(ffm) They stand out. And that's what they're supposed to do: the five new electric buses that will take over service on bus line 75 starting December 9. With their brightly coloured design and smart inscriptions such as "Ich bin ein Stromer" (I am an electrician), they are strikingly advertising on their own behalf. Mayor Peter Feldmann and Bernhard Maßberg, head of department at the Hessian Ministry of Economics, Energy, Transport and Regional Development, presented the buses on 27 November at the Rebstock depot of the municipal company In-der-City-Bus GmbH (ICB).
"We can be proud that Frankfurt is the first city in Hesse to convert an entire bus line to electric operation," Feldmann emphasized.
"If we want to achieve relief from exhaust fumes and noise for the people in the inner cities, then there is no way around electric mobility," says Maßberg.
Five buses are needed for the Ringlinie 75, which connects the Bockenheimer Warte, the Westend university campus, the Palmengarten and the Botanical Garden.
The buses are equipped with a battery capacity of 240 kWh, which corresponds to a range of 150 kilometers per day. This is sufficient for use on Line 75, so the bus batteries only need to be recharged overnight at the depot.
Since Line 75 connects the two university locations at the Bockenheimer Warte and in the Westend, up to five buses are in use there during the lecture period. During the lecture periods, up to 2600 passengers per day use this line. During semester breaks, one bus is sufficient, so that electric buses can then also be tested on other lines.
Local transport 80 percent electric - high environmental standards
"Today, Frankfurt's buses and trains are already making a major contribution to environmentally friendly mobility in Germany's commuter capital with a dense network and modern vehicles," notes Klaus Oesterling, head of the city's transport department. "The majority of local transport services in Frankfurt have already been provided electrically for decades by suburban trains, underground trains and trams - in 2017, this accounted for around 80 percent of our passengers' journeys. And we will continue to expand this. That's why we're extending tram line 14 through Kleyerstraße to Gustavsburgplatz starting in December, and why we expect to replace bus line 30 trips between Lokalbahnhof and Friedberger Warte with reinforcements for tram line 18 starting in December 2019."
Tom Reinhold, managing director of the municipal public transport company traffiQ, added: "The bus fleet of around 370 vehicles is one of the most modern and cleanest in Germany - EEV Standard 1 is a matter of course, and a third of the buses already meet the Euro VI standard." As traffiQ sets clear targets for the maximum age of the vehicles and average age of the bus fleet, the number of Euro VI buses is also steadily increasing. "From December, ICB will therefore be able to completely switch to buses with the high Euro VI environmental standard on lines 64 and 36, which run in the inner city, which is particularly polluted by particulate matter, and within the Anlagenring," announced ICB Managing Director Alois Rautschka. On Line 30, which also crosses the city centre, around two-thirds of the buses will be Euro VI.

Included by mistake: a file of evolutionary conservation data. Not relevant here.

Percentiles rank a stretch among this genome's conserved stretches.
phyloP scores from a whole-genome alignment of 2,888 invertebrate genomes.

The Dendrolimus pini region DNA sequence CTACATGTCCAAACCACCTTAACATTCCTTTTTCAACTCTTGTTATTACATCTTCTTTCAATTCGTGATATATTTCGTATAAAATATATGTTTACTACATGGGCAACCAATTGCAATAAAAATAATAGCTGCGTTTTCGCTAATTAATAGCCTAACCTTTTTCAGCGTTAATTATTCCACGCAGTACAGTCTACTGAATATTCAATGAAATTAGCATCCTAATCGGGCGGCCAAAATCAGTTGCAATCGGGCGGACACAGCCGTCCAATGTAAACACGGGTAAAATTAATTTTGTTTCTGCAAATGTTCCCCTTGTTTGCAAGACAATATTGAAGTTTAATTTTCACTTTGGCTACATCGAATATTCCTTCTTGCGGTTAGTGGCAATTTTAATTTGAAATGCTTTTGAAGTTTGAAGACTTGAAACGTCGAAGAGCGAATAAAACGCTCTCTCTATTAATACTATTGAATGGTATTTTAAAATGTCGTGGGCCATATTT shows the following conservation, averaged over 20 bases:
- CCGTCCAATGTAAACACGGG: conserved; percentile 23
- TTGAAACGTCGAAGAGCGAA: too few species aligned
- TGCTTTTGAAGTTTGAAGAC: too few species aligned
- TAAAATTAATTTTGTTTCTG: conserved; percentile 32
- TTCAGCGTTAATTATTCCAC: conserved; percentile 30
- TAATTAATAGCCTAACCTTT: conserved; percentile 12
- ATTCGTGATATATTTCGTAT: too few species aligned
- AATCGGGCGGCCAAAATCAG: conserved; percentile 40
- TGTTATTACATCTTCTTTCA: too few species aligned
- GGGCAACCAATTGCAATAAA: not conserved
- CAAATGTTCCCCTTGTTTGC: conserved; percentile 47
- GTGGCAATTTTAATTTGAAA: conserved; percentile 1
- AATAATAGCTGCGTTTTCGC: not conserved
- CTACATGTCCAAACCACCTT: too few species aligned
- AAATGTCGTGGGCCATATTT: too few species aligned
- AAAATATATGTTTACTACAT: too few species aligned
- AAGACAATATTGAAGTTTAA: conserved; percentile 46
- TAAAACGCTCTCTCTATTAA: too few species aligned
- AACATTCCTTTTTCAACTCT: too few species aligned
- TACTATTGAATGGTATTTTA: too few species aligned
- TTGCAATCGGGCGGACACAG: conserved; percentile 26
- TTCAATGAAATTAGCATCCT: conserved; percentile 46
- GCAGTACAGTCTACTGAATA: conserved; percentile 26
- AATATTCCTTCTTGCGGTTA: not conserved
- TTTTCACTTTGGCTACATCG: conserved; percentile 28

From the timetable change, the fleet will now grow to include the five battery-electric buses, before the first three hydrogen-powered buses are expected to be delivered to Frankfurt in summer 2019. By 2030, all of Frankfurt's local transport is to be provided without local pollutant emissions.
"The complete conversion of Line 75 to e-buses will release around 200 tonnes less carbon dioxide (CO2) and 640 kg less nitrogen oxide (NOx) into the environment each year. This is a significant contribution to reducing air pollutants in Frankfurt am Main," explains Mayor Feldmann.
Decisive contribution: 760,800 euros in state funding
The additional investment costs of ICB in the buses and the charging infrastructure amount to around 1,900,000 euros. The state of Hesse is funding the project with 760,800 euros. The grant is earmarked for the procurement of the buses and for the construction of the charging infrastructure required for their operation. A term of at least eight years is planned for both.
With its fixed routes and high mileage, inner-city bus transport is ideally suited to relieving inner-city areas of exhaust fumes and noise. However, the acquisition of electric buses is still associated with significant additional costs; the necessary charging infrastructure is also often lacking. In order to support the Hessian bus transport companies in this regard, the Hessian Ministry of Transport is providing five million euros in subsidies annually - making Hesse the first federal state to have its own subsidy program for electric buses. It can thus support a milestone on the road to electromobility in Frankfurt.
Feldmann welcomes the project jointly run by traffiQ and ICB and the funding from the state: "E-mobility has existed in Frankfurt with the tram for more than 130 years. But the procurement of five battery buses is the finally necessary introduction to alternative drive technologies in urban bus transport. The funding opens up the opportunity to reduce local emissions from inner-city transport in Frankfurt am Main through the use of these vehicles."